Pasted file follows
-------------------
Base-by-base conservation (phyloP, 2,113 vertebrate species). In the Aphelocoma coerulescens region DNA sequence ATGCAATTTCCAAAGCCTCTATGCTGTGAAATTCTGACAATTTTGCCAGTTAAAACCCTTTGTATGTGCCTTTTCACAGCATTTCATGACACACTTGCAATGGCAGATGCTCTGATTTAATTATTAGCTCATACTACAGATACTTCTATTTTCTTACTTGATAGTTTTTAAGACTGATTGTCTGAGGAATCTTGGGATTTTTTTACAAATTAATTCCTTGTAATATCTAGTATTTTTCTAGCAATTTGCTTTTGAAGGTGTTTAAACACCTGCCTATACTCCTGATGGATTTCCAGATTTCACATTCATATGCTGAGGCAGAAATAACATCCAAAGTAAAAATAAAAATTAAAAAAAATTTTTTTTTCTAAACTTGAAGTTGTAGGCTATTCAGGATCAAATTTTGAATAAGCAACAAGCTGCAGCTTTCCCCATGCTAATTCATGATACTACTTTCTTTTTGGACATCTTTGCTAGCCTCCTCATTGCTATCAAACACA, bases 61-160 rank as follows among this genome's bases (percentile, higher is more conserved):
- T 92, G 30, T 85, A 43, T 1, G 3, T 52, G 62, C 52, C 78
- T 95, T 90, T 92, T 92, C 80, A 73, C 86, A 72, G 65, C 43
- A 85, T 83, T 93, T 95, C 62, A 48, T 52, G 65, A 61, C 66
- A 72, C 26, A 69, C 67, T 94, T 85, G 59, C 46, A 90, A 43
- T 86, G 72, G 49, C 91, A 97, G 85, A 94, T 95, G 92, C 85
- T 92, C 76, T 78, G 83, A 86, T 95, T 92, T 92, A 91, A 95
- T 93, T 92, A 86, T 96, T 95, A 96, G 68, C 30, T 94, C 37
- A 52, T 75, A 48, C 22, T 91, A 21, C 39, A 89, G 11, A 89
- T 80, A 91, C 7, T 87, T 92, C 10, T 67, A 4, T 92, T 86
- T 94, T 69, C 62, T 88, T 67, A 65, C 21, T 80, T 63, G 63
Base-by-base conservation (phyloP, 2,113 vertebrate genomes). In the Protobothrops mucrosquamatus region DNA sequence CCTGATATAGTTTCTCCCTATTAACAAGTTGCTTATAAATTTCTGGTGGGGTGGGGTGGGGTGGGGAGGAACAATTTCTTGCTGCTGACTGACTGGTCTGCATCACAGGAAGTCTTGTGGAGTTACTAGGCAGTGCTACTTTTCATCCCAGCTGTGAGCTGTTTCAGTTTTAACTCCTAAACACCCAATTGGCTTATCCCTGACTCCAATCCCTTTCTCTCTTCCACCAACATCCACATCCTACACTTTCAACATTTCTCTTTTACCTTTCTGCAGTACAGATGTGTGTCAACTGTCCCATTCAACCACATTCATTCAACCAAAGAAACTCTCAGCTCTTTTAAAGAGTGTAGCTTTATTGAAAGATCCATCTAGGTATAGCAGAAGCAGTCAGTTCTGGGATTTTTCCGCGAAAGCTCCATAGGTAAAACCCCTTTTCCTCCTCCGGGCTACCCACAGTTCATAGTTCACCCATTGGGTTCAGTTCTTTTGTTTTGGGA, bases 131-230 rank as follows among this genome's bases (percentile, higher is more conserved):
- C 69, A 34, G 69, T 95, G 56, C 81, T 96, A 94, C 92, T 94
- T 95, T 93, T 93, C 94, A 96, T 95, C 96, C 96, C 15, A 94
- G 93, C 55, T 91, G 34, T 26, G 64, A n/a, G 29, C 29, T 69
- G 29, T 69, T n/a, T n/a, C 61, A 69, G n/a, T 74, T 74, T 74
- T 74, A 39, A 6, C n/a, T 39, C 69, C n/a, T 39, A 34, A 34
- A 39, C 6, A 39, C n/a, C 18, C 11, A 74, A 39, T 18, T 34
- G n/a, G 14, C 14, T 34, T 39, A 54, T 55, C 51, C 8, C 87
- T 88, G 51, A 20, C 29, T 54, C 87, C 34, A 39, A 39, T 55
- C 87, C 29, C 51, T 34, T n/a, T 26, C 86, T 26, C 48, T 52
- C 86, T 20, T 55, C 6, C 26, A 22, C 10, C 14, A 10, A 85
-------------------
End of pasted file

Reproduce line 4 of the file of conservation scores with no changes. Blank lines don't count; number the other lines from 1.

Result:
- A 85, T 83, T 93, T 95, C 62, A 48, T 52, G 65, A 61, C 66